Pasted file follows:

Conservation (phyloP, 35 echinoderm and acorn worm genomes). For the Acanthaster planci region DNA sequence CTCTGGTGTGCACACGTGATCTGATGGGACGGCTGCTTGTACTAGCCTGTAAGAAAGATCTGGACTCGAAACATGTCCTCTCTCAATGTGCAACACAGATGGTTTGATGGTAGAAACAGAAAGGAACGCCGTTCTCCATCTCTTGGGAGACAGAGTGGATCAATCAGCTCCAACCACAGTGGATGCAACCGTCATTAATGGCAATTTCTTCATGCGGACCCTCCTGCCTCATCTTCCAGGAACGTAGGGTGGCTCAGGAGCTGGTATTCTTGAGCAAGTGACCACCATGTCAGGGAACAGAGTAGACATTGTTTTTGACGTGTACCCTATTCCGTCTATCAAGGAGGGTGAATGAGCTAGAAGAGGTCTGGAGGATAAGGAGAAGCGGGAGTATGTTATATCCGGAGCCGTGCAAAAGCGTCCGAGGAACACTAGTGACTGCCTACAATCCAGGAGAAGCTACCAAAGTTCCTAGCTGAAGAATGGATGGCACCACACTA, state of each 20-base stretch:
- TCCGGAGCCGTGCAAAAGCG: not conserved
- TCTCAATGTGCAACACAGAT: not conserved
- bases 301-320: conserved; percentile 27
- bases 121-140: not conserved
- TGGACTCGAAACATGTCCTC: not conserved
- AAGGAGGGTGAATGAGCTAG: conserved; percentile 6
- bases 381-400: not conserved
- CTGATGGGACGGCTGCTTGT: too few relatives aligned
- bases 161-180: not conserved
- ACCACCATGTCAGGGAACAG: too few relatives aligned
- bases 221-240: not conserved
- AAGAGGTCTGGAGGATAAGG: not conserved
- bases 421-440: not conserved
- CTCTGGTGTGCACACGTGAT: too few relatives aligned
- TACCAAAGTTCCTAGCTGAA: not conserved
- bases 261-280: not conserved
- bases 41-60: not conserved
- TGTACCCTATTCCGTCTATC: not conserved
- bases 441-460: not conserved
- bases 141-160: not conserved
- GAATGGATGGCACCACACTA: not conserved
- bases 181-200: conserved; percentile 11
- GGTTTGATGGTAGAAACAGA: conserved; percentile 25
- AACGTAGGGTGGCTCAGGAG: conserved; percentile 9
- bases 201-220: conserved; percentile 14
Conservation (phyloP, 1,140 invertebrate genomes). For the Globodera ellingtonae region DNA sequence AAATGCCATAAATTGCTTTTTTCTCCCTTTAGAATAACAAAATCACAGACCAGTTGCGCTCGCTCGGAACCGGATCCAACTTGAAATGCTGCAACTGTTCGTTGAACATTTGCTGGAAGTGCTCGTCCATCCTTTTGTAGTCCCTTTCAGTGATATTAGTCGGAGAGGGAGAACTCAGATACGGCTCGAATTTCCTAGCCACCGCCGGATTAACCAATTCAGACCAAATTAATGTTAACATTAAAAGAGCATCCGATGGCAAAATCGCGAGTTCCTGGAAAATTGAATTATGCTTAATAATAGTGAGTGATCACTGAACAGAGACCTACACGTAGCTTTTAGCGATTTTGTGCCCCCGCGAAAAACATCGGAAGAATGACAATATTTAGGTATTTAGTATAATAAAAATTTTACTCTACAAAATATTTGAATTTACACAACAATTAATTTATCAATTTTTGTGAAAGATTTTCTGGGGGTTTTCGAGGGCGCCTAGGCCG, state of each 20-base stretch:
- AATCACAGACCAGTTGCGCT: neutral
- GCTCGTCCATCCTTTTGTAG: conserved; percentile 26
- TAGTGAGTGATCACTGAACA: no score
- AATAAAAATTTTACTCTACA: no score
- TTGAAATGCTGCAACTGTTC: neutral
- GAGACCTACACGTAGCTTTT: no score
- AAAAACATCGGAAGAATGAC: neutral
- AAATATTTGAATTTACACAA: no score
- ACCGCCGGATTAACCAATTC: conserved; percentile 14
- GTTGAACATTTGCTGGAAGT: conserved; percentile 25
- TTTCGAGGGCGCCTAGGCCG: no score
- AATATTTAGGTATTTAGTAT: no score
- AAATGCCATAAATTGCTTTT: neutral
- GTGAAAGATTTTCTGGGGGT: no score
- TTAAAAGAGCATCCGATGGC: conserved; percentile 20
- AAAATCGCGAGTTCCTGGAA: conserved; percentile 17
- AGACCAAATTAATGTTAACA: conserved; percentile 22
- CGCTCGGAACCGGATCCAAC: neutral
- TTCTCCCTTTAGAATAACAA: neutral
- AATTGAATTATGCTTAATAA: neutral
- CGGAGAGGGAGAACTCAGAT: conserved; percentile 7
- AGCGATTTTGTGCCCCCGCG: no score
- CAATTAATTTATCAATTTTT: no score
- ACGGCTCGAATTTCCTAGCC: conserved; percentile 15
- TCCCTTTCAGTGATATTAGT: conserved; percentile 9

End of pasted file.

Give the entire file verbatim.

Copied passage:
Conservation (phyloP, 35 echinoderm and acorn worm genomes). For the Acanthaster planci region DNA sequence CTCTGGTGTGCACACGTGATCTGATGGGACGGCTGCTTGTACTAGCCTGTAAGAAAGATCTGGACTCGAAACATGTCCTCTCTCAATGTGCAACACAGATGGTTTGATGGTAGAAACAGAAAGGAACGCCGTTCTCCATCTCTTGGGAGACAGAGTGGATCAATCAGCTCCAACCACAGTGGATGCAACCGTCATTAATGGCAATTTCTTCATGCGGACCCTCCTGCCTCATCTTCCAGGAACGTAGGGTGGCTCAGGAGCTGGTATTCTTGAGCAAGTGACCACCATGTCAGGGAACAGAGTAGACATTGTTTTTGACGTGTACCCTATTCCGTCTATCAAGGAGGGTGAATGAGCTAGAAGAGGTCTGGAGGATAAGGAGAAGCGGGAGTATGTTATATCCGGAGCCGTGCAAAAGCGTCCGAGGAACACTAGTGACTGCCTACAATCCAGGAGAAGCTACCAAAGTTCCTAGCTGAAGAATGGATGGCACCACACTA, state of each 20-base stretch:
- TCCGGAGCCGTGCAAAAGCG: not conserved
- TCTCAATGTGCAACACAGAT: not conserved
- bases 301-320: conserved; percentile 27
- bases 121-140: not conserved
- TGGACTCGAAACATGTCCTC: not conserved
- AAGGAGGGTGAATGAGCTAG: conserved; percentile 6
- bases 381-400: not conserved
- CTGATGGGACGGCTGCTTGT: too few relatives aligned
- bases 161-180: not conserved
- ACCACCATGTCAGGGAACAG: too few relatives aligned
- bases 221-240: not conserved
- AAGAGGTCTGGAGGATAAGG: not conserved
- bases 421-440: not conserved
- CTCTGGTGTGCACACGTGAT: too few relatives aligned
- TACCAAAGTTCCTAGCTGAA: not conserved
- bases 261-280: not conserved
- bases 41-60: not conserved
- TGTACCCTATTCCGTCTATC: not conserved
- bases 441-460: not conserved
- bases 141-160: not conserved
- GAATGGATGGCACCACACTA: not conserved
- bases 181-200: conserved; percentile 11
- GGTTTGATGGTAGAAACAGA: conserved; percentile 25
- AACGTAGGGTGGCTCAGGAG: conserved; percentile 9
- bases 201-220: conserved; percentile 14
Conservation (phyloP, 1,140 invertebrate genomes). For the Globodera ellingtonae region DNA sequence AAATGCCATAAATTGCTTTTTTCTCCCTTTAGAATAACAAAATCACAGACCAGTTGCGCTCGCTCGGAACCGGATCCAACTTGAAATGCTGCAACTGTTCGTTGAACATTTGCTGGAAGTGCTCGTCCATCCTTTTGTAGTCCCTTTCAGTGATATTAGTCGGAGAGGGAGAACTCAGATACGGCTCGAATTTCCTAGCCACCGCCGGATTAACCAATTCAGACCAAATTAATGTTAACATTAAAAGAGCATCCGATGGCAAAATCGCGAGTTCCTGGAAAATTGAATTATGCTTAATAATAGTGAGTGATCACTGAACAGAGACCTACACGTAGCTTTTAGCGATTTTGTGCCCCCGCGAAAAACATCGGAAGAATGACAATATTTAGGTATTTAGTATAATAAAAATTTTACTCTACAAAATATTTGAATTTACACAACAATTAATTTATCAATTTTTGTGAAAGATTTTCTGGGGGTTTTCGAGGGCGCCTAGGCCG, state of each 20-base stretch:
- AATCACAGACCAGTTGCGCT: neutral
- GCTCGTCCATCCTTTTGTAG: conserved; percentile 26
- TAGTGAGTGATCACTGAACA: no score
- AATAAAAATTTTACTCTACA: no score
- TTGAAATGCTGCAACTGTTC: neutral
- GAGACCTACACGTAGCTTTT: no score
- AAAAACATCGGAAGAATGAC: neutral
- AAATATTTGAATTTACACAA: no score
- ACCGCCGGATTAACCAATTC: conserved; percentile 14
- GTTGAACATTTGCTGGAAGT: conserved; percentile 25
- TTTCGAGGGCGCCTAGGCCG: no score
- AATATTTAGGTATTTAGTAT: no score
- AAATGCCATAAATTGCTTTT: neutral
- GTGAAAGATTTTCTGGGGGT: no score
- TTAAAAGAGCATCCGATGGC: conserved; percentile 20
- AAAATCGCGAGTTCCTGGAA: conserved; percentile 17
- AGACCAAATTAATGTTAACA: conserved; percentile 22
- CGCTCGGAACCGGATCCAAC: neutral
- TTCTCCCTTTAGAATAACAA: neutral
- AATTGAATTATGCTTAATAA: neutral
- CGGAGAGGGAGAACTCAGAT: conserved; percentile 7
- AGCGATTTTGTGCCCCCGCG: no score
- CAATTAATTTATCAATTTTT: no score
- ACGGCTCGAATTTCCTAGCC: conserved; percentile 15
- TCCCTTTCAGTGATATTAGT: conserved; percentile 9